I gave the canvas a light reddish-brow wash after the drawing was done to keep the canvas from glaring through. You can see how I use it in this detail shot. The field behind the house is the ground itself. This also helps create the feeling of overcast light.

The far background/ top looks contrived, but that also was in the photo, just harnessed by me to allow a circular motion against the top and keep the horizontals from running out so badly.

All pink and green. it was fun to paint a lot of some colours I don't use a lot of otherwise.

Christ Church Cathedral

"Christ Church Cathedral" 18 x 24" Oil on Canvas.

In the spirit of innovation, and to continue with the promise I made myself a few posts ago, here is Christ Church Cathedral under a sultry summer sky, painted fast and loose. The painting underneath (turned on its side) provides a textural and tonal base. I'm all about having fun and not copying to strictly with this one. Yet the tones and details I include are just enough to firmly place it, looking south down Quadra St. The cars, cube-van, streetlight, and London Drugs sign--it's all there, but I make you work for it.

I'm becoming fixated with this old building.

Scintillating like a fire opal, I once again make the sky the focal point with successive overpaintings, deliberately building up the impasto. Well, the focal point is really the tower, and its contrast with the burning summer sky.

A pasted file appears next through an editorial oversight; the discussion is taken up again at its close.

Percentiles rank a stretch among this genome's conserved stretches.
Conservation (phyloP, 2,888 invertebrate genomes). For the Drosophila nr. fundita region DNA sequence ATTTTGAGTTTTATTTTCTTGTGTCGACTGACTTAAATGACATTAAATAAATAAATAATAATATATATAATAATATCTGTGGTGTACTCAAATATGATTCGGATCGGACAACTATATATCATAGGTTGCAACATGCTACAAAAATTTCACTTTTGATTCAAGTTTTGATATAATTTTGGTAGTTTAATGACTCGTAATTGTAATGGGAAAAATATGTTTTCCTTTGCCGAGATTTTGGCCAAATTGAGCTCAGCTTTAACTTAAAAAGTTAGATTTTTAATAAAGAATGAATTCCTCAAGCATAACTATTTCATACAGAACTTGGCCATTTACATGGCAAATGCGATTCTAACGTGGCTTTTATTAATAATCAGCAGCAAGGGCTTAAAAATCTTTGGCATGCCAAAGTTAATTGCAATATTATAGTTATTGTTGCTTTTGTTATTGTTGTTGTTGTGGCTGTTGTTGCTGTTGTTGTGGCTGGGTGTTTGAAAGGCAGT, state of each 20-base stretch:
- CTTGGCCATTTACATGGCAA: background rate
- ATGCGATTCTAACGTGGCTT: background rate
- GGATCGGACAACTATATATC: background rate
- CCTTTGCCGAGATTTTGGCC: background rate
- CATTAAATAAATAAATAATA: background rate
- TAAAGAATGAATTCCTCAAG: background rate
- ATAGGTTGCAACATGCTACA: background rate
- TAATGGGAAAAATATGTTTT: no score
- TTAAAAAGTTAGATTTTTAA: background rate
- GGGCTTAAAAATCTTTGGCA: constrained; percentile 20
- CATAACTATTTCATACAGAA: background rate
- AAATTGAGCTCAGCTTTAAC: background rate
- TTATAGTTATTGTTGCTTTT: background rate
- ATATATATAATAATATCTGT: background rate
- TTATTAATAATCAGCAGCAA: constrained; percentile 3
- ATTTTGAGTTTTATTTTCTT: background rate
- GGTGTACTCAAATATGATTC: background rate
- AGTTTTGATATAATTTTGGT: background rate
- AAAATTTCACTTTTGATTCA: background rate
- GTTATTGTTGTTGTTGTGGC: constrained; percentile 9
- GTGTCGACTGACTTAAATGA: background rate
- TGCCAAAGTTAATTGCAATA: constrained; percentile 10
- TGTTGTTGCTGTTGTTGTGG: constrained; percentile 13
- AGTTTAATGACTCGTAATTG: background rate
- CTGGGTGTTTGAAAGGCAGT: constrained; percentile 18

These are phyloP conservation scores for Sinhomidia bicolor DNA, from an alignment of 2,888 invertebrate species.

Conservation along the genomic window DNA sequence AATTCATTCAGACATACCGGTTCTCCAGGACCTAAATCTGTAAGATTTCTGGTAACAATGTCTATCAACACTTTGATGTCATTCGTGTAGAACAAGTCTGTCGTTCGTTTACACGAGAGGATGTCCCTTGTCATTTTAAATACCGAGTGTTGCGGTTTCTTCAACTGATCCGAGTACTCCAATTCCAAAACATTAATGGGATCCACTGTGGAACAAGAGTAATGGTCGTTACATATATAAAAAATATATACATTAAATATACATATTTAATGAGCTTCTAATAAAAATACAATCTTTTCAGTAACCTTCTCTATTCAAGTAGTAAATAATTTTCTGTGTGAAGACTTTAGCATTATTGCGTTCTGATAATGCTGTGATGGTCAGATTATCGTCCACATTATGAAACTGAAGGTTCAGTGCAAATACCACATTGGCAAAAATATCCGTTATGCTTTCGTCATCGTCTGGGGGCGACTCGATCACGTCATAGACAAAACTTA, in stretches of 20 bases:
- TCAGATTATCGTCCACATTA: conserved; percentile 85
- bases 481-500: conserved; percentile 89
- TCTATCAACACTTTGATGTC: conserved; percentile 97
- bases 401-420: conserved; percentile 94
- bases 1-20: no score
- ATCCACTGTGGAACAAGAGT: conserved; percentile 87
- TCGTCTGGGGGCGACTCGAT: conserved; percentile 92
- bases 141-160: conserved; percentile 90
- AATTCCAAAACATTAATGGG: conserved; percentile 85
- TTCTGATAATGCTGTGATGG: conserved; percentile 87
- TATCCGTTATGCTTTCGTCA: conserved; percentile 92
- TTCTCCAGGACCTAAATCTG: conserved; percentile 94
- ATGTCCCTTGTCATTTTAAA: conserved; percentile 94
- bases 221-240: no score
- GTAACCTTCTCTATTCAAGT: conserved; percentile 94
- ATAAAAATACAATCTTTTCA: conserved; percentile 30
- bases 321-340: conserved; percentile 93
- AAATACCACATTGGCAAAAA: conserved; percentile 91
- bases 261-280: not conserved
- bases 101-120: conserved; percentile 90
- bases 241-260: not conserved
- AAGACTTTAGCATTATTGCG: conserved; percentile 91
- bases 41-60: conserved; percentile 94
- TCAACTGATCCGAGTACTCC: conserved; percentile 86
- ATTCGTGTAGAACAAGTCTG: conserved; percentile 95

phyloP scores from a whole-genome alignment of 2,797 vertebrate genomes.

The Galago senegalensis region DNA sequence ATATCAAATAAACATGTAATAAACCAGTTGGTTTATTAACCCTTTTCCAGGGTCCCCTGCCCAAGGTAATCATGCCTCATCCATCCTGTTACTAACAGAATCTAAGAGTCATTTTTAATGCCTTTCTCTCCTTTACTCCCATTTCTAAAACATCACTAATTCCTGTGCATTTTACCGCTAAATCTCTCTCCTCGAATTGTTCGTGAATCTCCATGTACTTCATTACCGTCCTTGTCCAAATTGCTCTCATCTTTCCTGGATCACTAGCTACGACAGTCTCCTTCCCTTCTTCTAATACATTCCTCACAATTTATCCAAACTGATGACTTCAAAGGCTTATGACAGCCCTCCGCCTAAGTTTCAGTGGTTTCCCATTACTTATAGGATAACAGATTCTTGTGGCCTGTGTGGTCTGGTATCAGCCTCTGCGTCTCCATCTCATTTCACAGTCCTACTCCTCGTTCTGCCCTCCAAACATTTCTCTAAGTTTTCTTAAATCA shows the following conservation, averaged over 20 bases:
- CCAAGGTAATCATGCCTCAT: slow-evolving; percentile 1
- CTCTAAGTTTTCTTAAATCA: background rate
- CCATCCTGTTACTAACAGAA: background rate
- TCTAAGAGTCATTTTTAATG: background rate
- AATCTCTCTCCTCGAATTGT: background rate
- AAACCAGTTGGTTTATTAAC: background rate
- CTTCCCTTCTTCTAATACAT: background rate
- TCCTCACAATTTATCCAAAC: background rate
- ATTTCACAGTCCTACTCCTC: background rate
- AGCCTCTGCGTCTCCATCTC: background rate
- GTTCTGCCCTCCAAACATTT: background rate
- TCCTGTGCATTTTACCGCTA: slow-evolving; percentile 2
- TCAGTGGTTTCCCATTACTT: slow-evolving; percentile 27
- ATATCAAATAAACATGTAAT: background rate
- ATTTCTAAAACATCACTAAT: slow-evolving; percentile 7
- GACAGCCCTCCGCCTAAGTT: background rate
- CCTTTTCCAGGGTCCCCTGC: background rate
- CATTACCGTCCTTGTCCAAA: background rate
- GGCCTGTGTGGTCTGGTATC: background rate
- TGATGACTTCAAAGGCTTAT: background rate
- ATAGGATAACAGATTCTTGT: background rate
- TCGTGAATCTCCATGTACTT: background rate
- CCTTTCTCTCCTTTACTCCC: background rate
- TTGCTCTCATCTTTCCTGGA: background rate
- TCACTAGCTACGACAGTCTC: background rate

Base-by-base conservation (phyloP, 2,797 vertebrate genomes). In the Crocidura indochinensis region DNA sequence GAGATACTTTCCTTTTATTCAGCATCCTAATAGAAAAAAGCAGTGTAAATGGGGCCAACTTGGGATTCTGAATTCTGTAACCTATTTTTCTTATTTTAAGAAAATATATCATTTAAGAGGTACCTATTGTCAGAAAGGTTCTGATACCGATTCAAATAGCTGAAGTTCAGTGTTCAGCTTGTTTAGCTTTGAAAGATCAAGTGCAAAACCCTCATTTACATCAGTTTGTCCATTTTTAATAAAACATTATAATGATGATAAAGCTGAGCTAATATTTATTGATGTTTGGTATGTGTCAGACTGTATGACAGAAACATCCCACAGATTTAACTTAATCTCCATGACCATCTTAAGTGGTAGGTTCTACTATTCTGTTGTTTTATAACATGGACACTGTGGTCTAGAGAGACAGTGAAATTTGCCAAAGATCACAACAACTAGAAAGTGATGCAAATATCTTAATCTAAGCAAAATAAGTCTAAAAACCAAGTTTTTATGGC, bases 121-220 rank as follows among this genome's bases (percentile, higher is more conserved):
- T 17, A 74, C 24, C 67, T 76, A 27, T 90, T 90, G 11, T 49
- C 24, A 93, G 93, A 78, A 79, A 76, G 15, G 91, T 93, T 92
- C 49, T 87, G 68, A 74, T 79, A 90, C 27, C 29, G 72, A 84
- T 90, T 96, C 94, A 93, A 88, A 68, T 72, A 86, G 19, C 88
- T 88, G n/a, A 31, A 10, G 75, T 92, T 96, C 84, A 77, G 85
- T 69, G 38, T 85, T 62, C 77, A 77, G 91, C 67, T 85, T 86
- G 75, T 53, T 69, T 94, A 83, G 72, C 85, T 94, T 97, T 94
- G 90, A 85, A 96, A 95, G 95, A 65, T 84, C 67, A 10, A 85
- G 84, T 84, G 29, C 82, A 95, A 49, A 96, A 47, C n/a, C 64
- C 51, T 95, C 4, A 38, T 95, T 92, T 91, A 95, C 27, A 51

Mmmmm. Ice cream for the eye.


Douglas Lake Revisited--In Person

Open Range, Douglas Lake. Oil on Canvas. 22 X 28"

Going back to the Okanagan with my Dad and my new bride for a honeymoon, we took the obvious "shortcut" of the Douglas Lake Road, just down the #5 from Merritt.

Well, well. The Big Tree is still there! As it has been for about 200 years. And as we hope it will be for another 200. Such a relief to come around the corner and find it here. We were all a bit apprehensive, what with all the beetle-kill on that mountain... .

I took a print of my painting of it to my 95-year-old grandfather in Osoyoos. We told him that we had gone up through Douglas Lake, and he immediately said, "Yeah there's a really big pine tree near the summit on that road... ." And I said "Boy, have I got a surprise for you!" Some things just work out.

While we were up there I got a couple of really good shots from different angles of the Tree, and I hope to be working them up over the winter, if not sooner.